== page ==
This leads us to the issue of privacy. Your home video recordings — and maybe even business recordings too — likely contain personal information. Consider the cameras you might install inside your house used to keep an eye on pets or young children. Storing these types of video recordings on a public server might cross a line for some people.

What onsite storage looks like

Now that we’ve addressed cloud storage’s limitations for both home and business surveillance, let’s walk through what to consider for onsite storage. Whether you need a robust, multi-camera system for your business or a few perimeter units around your home, a Network Video Recorder (NVR) is one option. An NVR connects to your local network and stores the video recorded and encoded by security cameras.

Even within the NVR category, there are a lot of considerations that may have an impact on your decision. For example, many NVRs don’t offer flexibility when choosing cameras, and instead lock you into an all-in-one camera and storage solution. This might mean that you can’t pair your camera model of choice with the NVR. It’s best to find a system that doesn’t lock you into one kind of hardware. This is where a more flexible and vendor-agnostic solution like a NAS (Network Attached Storage) may be a good fit. A Synology NAS system, for example, supports more than 6,000 camera models.

Like NVR, NAS allows you to manage multiple cameras, watch live feeds from anywhere, and store recordings. NAS acts as its own computing unit and uses RAID (a “Redundant Array of Independent Discs”) to create redundancies of your footage in one unit for added reliability. This means your surveillance recordings will remain accessible even if a hard drive fails — an important feature that many NVRs on the market don’t offer.

Beyond the acronyms, there are other considerations to take into account. For example, different systems also have different software options. They vary in terms of remote viewing capabilities, customizable motion detection, analytics that help locate specific recordings, and video file backup, sharing, and streaming. Don’t forget to consider the availability and quality of the mobile app experience.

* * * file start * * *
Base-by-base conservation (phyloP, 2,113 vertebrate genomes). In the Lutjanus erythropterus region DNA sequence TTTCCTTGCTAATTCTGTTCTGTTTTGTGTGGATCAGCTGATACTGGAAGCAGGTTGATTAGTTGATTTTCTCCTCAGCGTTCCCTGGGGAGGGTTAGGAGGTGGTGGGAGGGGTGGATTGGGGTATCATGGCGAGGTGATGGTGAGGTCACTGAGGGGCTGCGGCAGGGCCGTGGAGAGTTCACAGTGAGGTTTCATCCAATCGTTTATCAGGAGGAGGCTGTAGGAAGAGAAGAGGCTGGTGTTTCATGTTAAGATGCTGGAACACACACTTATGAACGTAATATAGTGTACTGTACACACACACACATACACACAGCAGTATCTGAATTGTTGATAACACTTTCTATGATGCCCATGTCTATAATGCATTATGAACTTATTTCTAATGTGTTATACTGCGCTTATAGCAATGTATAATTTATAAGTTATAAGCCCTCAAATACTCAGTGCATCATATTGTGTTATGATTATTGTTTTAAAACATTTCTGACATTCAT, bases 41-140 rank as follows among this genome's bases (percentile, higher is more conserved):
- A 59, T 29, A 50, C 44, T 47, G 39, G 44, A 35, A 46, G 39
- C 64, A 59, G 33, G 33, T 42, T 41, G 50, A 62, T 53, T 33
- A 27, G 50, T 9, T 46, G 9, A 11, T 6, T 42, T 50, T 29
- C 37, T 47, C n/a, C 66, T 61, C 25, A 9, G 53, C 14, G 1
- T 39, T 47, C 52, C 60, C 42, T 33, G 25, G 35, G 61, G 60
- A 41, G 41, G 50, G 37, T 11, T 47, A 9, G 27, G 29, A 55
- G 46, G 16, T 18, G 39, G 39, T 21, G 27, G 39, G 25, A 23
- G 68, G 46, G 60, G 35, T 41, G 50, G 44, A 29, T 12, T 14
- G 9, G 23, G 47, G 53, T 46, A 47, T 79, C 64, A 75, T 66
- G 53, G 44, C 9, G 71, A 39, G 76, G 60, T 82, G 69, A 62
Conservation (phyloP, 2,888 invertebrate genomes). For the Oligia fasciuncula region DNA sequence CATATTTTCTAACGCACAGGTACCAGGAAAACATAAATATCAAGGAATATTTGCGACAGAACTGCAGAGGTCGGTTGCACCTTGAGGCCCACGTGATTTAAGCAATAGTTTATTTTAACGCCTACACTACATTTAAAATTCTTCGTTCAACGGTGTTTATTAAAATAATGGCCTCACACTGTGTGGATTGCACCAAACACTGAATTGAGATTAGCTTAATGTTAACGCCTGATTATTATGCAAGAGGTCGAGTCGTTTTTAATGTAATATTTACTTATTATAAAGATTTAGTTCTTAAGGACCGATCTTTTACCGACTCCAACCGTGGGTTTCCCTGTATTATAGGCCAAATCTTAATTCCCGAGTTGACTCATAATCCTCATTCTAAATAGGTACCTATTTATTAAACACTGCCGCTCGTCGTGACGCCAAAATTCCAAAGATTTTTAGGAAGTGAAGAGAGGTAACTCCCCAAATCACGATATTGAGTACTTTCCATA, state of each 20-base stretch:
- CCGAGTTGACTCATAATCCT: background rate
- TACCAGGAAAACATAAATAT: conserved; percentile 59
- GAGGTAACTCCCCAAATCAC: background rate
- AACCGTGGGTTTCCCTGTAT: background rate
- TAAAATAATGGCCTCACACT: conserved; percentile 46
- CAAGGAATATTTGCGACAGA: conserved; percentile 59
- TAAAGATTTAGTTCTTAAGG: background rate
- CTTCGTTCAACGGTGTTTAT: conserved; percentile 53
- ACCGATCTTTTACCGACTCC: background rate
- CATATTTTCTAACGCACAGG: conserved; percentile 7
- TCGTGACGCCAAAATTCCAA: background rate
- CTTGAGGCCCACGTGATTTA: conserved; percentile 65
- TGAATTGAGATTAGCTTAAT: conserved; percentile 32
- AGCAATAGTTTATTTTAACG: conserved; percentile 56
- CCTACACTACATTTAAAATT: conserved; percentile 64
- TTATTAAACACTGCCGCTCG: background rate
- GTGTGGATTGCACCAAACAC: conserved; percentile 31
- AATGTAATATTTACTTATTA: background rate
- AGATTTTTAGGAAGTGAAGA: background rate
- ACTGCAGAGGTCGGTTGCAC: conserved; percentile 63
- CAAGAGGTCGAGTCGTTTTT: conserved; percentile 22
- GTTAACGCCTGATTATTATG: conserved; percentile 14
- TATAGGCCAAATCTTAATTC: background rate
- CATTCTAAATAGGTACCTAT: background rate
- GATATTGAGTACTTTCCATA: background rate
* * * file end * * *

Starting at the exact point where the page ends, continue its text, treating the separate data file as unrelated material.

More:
Another important question to ask when looking for a surveillance solution for a business is scalability. You want to make sure the storage solution allows you to start small and increase storage as your business grows. Synology gives you that flexibility with the ability to adjust as needed from 1TB to 1,000TB. If your business plans to add additional locations as it expands, be sure that your surveillance solution allows you to manage everything from one place.

Your surveillance system is an investment that comes with a hefty price tag. Given this reality, you’ll also want to determine whether the solution you’re evaluating has any additional capabilities. For example, NAS can do many more important functions, including data backup, file sharing, and streaming multimedia files to various devices.

In the end, it’s a lot to consider, and a lot of questions to ask yourself about your needs and priorities. For almost any arrangement, however, Synology has a flexible solution with constantly improving firmware to support. Clients like Express Stores, Holiday Inn, and Camden Market can attest to it.

Ready to go deeper? You can learn more about Synology’s Surveillance Station here, select an NVR system based on your requirements here, and for those who prefer listening, watch an instructional how-to video here.